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Malaysia: Hacktivist Group Attacks Government Websites

Categories: East Asia, Malaysia, Digital Activism, Freedom of Speech

International ‘hacktivist’ group Anonymous, responsible for many hacks of prominent websites around the world, has carried through on its threat [1] to attack [2] the Malaysian government’s main website www.malaysia.gov.my [3] over the government’s proposed censoring of several file sharing websites, including the Pirate Bay and Megaupload.

A few days ago, the group posted a YouTube video [4] about its intentions to carry out the attacks at 3.30am (local time) on Thursday.

http://www.youtube.com/watch?feature=player_embedded&v=6BHYPqmDyyM [5]

At least 50 other government websites were attacked, including the state of Sabah’s tourism [6] website, and the Tourism Malaysia [7] website. The websites of the Royal Malaysian Police [8], the Malaysian Parliament [9], the Ministry of Finance [10] as well as the Ministry of Culture, Arts and Tourism [11], which were restored before 9 am (local time).

Twitter [12] has been abuzz with conversations, with many Malaysians finding the incident amusing. Adi Adzfar [13]tweeted:

Operation Malaysia; legit! Hackers are cool

Shawn Loong [14] tweeted:

Operation Malaysia- Get your popcorns ready! It’s going live at 3.30am!

Aida Ghafar [15] showed her scepticism in the government’s ability to track down Anonymous, comparing it to the recent acid-splasher [16] criminal that has yet to be arrested:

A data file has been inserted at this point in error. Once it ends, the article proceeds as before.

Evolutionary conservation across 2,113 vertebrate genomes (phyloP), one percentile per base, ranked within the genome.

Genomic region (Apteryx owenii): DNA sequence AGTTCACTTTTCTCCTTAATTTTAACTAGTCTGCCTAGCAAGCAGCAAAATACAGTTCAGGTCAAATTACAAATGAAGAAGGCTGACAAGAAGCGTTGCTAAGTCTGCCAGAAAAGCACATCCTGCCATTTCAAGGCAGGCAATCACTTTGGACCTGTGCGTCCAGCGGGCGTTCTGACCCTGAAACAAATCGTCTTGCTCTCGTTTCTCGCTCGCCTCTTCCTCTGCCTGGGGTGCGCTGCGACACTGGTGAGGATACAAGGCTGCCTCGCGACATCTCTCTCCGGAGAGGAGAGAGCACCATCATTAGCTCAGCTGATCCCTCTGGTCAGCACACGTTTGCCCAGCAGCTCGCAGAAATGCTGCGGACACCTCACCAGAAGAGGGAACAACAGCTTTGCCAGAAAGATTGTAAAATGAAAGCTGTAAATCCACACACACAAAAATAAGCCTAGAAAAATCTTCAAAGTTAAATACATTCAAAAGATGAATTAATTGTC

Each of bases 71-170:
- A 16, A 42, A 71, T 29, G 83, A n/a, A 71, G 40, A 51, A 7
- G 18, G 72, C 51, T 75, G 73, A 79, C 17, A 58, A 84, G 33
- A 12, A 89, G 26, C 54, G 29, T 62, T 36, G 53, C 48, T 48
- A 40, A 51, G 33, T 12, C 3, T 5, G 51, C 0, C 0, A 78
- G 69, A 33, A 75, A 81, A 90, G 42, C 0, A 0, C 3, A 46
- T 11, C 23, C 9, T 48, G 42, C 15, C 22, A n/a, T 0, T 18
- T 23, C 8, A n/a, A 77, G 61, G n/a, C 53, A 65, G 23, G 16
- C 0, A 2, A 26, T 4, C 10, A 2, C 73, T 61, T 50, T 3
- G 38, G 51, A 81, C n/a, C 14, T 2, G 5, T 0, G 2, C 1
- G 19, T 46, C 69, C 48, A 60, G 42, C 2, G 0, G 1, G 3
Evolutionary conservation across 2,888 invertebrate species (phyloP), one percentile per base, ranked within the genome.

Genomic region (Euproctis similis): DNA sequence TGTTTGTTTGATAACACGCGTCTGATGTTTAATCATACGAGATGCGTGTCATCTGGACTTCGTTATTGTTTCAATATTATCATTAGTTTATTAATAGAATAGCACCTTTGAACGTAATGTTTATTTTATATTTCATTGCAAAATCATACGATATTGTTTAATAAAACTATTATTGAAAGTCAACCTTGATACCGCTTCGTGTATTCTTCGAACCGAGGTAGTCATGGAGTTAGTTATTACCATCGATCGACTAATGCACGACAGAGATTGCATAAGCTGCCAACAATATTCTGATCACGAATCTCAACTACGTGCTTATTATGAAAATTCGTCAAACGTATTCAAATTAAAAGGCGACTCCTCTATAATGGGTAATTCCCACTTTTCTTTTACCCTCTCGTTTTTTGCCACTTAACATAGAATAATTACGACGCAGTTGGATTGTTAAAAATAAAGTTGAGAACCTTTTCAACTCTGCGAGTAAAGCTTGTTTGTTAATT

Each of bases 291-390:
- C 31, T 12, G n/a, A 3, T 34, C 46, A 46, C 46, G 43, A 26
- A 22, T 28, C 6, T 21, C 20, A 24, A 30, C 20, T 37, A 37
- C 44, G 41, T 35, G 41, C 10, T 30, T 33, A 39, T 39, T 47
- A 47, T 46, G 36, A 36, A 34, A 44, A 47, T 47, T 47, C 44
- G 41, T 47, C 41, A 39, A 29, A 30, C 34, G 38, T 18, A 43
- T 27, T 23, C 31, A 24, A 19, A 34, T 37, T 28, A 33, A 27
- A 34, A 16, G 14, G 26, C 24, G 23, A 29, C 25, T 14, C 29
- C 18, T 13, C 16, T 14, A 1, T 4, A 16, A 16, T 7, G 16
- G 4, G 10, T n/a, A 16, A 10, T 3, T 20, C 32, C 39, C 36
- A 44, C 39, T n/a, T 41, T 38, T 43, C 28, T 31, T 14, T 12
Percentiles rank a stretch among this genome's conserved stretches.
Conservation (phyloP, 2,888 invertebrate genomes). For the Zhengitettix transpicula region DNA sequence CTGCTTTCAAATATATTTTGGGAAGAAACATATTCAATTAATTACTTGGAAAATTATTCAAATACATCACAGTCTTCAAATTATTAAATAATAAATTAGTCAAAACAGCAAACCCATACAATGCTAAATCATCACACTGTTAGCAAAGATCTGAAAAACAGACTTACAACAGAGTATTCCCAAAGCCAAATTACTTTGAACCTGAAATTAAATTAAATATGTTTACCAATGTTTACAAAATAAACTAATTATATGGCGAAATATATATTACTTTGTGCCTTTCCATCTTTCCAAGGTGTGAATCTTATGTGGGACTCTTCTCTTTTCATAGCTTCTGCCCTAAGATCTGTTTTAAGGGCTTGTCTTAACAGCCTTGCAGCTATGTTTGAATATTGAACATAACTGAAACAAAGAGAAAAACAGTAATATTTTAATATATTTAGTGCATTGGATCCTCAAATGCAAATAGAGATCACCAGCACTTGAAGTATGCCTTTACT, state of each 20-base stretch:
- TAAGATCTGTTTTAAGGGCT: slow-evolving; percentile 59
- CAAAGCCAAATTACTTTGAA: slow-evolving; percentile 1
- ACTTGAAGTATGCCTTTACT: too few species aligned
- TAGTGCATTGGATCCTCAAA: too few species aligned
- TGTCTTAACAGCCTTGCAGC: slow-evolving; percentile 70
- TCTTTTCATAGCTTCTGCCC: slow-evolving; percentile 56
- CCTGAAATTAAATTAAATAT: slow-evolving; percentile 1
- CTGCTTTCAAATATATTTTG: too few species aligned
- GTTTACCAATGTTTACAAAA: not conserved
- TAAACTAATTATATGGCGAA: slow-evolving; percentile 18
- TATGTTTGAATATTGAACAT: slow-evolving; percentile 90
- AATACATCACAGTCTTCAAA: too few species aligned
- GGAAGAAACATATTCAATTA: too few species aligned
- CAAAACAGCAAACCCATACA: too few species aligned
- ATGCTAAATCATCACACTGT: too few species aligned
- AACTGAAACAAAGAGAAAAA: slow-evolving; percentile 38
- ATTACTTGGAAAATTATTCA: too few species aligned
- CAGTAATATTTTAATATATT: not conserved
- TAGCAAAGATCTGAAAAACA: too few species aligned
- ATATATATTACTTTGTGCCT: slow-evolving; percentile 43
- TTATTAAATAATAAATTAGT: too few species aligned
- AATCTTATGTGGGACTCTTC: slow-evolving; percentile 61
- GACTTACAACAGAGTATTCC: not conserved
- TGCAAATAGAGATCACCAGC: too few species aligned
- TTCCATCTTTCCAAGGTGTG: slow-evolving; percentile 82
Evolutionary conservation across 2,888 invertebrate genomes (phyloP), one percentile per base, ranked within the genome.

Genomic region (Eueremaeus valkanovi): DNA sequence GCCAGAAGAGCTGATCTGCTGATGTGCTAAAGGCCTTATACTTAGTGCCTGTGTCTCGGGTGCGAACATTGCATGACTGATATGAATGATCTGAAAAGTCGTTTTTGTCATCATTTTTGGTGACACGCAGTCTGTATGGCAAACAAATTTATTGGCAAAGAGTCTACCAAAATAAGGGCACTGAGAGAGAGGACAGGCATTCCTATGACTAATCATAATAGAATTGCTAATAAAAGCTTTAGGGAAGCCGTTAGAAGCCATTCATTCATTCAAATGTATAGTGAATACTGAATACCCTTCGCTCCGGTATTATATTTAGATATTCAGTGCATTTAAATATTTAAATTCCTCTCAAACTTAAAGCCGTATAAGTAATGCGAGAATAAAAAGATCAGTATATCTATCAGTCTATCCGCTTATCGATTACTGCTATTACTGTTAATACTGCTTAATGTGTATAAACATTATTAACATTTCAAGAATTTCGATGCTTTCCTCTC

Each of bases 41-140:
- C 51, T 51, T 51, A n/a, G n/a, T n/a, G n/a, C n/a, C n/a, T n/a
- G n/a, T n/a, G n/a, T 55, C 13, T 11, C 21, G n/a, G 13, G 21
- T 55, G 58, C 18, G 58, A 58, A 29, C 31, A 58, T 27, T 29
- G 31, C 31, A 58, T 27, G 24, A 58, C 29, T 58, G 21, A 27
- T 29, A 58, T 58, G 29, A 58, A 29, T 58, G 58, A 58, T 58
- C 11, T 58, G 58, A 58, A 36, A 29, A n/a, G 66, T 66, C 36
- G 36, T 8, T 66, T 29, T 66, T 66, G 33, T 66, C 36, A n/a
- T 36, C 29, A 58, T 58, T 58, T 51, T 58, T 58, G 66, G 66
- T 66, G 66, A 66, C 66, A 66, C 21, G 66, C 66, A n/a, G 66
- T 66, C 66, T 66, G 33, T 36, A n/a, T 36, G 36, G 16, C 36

Cops want to track down who anon is? They can’t even track down one acid splasher!

Zarul Shahrin [17] expressed caution:

I hope Malaysians who got involved with Operation Malaysia know what they are doing- Hopefully won’t get escorted to jail after the thrill

KahMun [18], too, expressed her doubts on the motives of the attack:

The name Operation Malaysia sounds noble, but will the outcome benefit us all?

Before the attacks, Crankster blogged [19] that he hopes that the attacks would be successful:

I support the effort by Anonymous in hacking into the official portal and dishing out a denial of service (meaning that no one can access that site).

However, I can't see it being a big deal. I don't think many people log on to that site anyway!

Online news portal Malaysiakini also reported [20] that some user data from the Sabah tourism website have been compromised:

Despite the police assurance that no data has been compromised in the attacks on government websites last night, a set of user data allegedly leaked from Sabah tourism official website has been published over the Internet.

A posting on a free anonymous web hosting portal, has exposed the data of 392 user accounts. The details include user email, user name, first and last name, as well as their encrypted passwords.

The portal claimed that more than 3,456 accounts are at risk but had released details of only 392 so far.

A list of affected websites can be found here [21].